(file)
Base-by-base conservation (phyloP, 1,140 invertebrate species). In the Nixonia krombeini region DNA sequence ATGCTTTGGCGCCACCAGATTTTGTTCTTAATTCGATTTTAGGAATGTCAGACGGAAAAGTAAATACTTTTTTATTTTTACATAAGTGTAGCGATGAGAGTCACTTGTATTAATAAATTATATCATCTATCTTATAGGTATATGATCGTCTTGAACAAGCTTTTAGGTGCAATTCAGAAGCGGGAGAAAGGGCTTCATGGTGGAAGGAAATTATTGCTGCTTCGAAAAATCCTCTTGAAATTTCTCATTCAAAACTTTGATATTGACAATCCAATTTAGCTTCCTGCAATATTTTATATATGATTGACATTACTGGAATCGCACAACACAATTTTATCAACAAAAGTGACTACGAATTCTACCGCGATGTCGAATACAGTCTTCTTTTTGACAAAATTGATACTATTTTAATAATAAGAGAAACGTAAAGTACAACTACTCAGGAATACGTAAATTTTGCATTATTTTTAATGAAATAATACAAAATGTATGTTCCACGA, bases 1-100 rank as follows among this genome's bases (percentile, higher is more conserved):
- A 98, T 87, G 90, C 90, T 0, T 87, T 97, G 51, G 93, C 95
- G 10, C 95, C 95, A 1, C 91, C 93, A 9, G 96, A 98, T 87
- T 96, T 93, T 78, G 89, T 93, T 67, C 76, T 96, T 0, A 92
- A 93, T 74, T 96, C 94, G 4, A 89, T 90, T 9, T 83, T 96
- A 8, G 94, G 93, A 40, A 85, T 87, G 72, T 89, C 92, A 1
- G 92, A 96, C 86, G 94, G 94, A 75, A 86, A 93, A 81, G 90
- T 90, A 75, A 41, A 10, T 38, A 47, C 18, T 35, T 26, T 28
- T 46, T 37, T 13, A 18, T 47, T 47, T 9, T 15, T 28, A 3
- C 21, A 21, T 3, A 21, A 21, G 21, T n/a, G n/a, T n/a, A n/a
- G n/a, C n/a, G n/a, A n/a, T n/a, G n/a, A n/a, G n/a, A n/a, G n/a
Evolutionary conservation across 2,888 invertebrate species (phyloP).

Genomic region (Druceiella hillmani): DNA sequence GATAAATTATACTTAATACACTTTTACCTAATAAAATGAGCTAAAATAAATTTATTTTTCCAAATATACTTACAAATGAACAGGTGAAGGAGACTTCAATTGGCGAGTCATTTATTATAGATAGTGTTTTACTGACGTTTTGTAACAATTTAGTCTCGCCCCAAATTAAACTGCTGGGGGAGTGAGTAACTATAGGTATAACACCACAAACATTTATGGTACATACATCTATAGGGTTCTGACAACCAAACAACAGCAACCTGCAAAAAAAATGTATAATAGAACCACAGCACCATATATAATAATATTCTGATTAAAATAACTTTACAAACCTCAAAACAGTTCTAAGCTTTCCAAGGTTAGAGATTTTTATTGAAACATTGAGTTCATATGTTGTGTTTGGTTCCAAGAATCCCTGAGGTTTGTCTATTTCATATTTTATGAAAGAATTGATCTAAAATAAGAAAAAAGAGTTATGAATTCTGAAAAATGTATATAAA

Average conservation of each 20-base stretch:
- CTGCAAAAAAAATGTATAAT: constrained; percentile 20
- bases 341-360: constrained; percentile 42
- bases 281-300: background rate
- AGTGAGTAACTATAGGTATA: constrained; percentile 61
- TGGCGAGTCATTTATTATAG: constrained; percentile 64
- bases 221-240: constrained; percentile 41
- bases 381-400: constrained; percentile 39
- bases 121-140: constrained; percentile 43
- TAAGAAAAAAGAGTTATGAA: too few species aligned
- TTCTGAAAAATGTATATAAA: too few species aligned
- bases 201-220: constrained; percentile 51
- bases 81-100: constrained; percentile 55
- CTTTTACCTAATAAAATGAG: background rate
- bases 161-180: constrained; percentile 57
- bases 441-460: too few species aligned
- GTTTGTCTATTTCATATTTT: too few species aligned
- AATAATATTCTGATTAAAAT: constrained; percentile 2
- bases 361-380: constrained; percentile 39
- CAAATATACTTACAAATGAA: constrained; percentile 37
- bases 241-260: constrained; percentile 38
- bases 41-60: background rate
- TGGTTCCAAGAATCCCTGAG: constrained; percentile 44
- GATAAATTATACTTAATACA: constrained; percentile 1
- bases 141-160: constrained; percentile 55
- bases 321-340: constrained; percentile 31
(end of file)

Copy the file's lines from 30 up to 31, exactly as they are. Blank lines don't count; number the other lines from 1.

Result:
- GTTTGTCTATTTCATATTTT: too few species aligned
- AATAATATTCTGATTAAAAT: constrained; percentile 2